Chicago Ranks First in U.S. Traffic Congestion
January 28, 2011
Chicago now has the undesirable distinction of having the nation’s worst traffic congestion, according to the recently released Texas Transportation Institute (TTI) annual Urban Mobility Report. The 2010 report looked at 439 urban areas in the country for 2009, and further determined the following findings for the Chicago metropolitan region:
"The report is a great reminder of how important transit is to the northeastern region," said Joe Costello, RTA Executive Director. "If we can acquire adequate funding to address our deteriorating transit system, more commuters will look at transportation as the most viable solution for getting to work, school and recreational activities." An asset condition assessment conducted by the RTA last year showed that the transit system is in need of $24 billion to restore it to a state of good repair. Also completed last year, an RTA market analysis determined that 38 percent of the region’s households use the transit system weekly.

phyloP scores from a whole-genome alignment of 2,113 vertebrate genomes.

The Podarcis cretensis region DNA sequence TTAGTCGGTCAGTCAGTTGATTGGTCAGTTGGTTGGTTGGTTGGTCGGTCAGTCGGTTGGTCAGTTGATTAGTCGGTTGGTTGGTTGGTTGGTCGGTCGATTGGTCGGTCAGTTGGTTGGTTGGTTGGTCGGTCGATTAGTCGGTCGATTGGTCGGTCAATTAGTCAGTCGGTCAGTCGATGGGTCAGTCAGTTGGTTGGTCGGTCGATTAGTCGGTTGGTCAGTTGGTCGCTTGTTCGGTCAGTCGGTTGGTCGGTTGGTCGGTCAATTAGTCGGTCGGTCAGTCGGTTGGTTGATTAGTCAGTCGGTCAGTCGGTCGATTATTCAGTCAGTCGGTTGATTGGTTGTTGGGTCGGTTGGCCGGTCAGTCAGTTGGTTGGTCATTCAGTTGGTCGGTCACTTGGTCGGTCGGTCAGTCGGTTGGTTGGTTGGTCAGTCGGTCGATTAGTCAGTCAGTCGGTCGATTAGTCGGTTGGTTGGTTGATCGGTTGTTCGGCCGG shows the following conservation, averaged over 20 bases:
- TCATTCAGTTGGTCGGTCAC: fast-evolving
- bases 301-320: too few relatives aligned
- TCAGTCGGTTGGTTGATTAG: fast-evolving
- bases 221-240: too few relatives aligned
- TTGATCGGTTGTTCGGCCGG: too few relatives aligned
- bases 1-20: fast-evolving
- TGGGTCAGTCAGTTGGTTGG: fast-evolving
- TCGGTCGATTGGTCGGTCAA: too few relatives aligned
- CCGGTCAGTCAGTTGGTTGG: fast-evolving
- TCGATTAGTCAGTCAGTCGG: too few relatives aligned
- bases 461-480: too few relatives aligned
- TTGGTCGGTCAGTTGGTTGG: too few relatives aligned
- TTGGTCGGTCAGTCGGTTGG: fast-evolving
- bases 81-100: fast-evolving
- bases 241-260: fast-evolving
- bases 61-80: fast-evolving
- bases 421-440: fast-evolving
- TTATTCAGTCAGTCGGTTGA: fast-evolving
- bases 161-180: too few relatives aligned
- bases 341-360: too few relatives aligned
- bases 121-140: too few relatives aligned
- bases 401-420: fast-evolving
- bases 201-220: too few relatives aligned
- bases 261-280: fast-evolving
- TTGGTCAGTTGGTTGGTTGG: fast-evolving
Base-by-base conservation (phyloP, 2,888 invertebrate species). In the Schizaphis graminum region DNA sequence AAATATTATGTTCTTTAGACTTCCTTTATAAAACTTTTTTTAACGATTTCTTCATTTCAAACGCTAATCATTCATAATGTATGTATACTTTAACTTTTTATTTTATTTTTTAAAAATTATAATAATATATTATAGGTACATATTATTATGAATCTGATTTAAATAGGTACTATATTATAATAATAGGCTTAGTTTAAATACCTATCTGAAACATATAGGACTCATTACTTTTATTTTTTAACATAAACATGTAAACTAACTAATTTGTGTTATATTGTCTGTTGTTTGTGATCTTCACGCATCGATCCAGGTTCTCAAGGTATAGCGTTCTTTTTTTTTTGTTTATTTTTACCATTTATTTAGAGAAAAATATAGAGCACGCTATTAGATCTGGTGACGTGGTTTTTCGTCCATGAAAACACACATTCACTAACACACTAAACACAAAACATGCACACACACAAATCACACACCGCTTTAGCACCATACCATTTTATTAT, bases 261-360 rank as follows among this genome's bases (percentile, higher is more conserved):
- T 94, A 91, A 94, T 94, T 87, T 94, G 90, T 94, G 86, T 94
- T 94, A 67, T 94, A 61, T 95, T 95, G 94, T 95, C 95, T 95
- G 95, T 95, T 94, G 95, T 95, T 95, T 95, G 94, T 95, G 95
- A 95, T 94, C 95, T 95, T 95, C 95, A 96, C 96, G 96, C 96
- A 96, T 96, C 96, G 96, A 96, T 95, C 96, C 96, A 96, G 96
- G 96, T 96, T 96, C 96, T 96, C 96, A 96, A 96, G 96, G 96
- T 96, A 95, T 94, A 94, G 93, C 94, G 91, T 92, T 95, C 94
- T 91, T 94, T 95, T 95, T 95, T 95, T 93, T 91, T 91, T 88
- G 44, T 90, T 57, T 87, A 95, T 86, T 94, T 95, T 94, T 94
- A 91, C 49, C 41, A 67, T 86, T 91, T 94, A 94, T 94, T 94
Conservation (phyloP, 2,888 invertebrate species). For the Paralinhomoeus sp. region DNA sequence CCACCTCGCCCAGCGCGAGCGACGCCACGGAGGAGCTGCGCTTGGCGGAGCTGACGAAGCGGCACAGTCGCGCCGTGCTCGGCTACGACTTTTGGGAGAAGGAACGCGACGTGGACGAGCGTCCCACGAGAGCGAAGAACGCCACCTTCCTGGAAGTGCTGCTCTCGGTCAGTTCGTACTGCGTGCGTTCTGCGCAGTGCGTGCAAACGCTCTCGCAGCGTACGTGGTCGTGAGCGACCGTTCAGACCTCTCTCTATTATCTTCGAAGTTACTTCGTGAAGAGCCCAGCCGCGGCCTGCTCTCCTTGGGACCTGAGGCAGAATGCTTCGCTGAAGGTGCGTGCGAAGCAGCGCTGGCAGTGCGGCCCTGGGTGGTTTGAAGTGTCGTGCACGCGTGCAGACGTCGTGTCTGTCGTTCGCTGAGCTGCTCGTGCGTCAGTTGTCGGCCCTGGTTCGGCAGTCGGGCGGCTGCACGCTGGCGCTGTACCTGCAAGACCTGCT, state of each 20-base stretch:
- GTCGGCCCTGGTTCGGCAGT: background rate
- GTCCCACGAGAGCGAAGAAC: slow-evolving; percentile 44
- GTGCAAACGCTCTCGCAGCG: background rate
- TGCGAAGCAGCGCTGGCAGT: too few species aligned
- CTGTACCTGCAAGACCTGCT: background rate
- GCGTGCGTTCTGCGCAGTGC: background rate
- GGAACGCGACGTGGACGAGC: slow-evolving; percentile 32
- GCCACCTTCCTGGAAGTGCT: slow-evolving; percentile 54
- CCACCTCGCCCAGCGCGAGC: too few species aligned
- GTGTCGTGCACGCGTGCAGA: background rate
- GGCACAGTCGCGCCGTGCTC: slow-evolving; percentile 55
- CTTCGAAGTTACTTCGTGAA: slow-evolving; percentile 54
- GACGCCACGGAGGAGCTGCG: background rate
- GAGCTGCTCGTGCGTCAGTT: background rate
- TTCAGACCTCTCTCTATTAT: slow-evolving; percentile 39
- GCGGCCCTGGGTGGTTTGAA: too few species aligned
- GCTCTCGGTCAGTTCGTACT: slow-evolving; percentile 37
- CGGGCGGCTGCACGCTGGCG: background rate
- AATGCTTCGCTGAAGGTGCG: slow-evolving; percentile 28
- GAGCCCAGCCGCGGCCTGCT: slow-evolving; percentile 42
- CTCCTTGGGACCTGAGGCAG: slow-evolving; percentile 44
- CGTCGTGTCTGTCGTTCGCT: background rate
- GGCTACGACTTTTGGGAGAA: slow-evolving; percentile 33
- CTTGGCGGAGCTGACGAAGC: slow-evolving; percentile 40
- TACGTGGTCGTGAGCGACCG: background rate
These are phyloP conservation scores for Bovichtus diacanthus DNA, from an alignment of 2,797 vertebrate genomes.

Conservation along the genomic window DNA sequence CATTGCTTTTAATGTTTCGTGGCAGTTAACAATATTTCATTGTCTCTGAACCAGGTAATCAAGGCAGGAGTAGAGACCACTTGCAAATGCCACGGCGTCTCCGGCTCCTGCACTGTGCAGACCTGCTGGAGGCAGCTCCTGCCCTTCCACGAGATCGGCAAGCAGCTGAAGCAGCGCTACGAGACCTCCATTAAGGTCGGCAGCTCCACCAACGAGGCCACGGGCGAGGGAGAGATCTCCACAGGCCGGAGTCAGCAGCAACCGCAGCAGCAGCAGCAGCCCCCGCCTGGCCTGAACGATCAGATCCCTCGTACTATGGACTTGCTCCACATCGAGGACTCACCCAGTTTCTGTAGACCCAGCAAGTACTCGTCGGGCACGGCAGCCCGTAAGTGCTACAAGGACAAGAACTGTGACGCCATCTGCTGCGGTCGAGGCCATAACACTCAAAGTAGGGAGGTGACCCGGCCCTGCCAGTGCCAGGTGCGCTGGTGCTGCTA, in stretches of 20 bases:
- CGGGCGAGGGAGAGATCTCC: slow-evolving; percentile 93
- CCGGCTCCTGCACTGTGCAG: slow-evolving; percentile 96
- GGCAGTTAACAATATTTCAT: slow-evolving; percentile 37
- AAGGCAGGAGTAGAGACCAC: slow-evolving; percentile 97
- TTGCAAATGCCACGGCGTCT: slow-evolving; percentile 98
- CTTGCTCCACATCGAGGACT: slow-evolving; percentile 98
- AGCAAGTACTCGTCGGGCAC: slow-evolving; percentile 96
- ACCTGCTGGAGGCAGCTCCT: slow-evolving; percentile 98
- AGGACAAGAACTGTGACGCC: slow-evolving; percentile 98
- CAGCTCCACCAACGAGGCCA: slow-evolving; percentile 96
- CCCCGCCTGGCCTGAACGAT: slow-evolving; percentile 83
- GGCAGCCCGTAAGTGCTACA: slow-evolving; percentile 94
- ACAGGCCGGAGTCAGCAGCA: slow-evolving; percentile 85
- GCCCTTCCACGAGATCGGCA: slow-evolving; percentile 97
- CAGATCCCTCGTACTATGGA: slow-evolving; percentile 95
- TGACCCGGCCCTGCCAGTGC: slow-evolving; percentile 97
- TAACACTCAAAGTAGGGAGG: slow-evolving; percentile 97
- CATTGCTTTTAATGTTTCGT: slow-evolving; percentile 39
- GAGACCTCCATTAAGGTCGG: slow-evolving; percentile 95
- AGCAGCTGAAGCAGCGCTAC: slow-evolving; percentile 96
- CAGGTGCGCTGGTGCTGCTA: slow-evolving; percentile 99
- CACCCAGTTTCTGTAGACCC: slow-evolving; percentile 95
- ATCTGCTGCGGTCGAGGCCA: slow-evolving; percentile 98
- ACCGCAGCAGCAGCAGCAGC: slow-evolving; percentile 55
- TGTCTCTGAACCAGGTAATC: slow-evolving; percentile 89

Additionally, the TTI report makes clear that without public transportation services, travelers in the U.S. would have suffered an additional 785 million hours of delay and consumed 640 million more gallons of fuel. For northeastern Illinois, the report indicated that hours of delay saved from using our transit system totaled over 92 million hours – second only to New York and its surrounding states. The gallons of fuel saved for our region totaled over 82 million resulting in congestion cost savings of $2.4 billion.
“There is no doubt that expanding public transportation use is key to reducing traffic congestion,” said American Public Transportation Association (APTA) President William Millar. “Clearly, even if you don’t ride public transportation, it is still in your best interest to support investment in public transit. Better public transportation in your community means less congestion on the roads.”
In addition to its proven record of reducing congestion, public transportation offers economic benefits. Public transportation plays an important role in helping people commute to work; nearly 60 percent of all trips on public transportation involve travel to and from job sites. Also, every $1 billion invested in public transportation creates and supports 36,000 jobs.
View a copy of other urban areas that had the highest savings in hours of delay due to public transportation use in 2009 and congestion cost savings from public transportation use (the total for both the cost of hours of delay saved and gallons of fuel saved). The full Urban Mobility Report can be accessed at http://mobility.tamu.edu/ums/report/.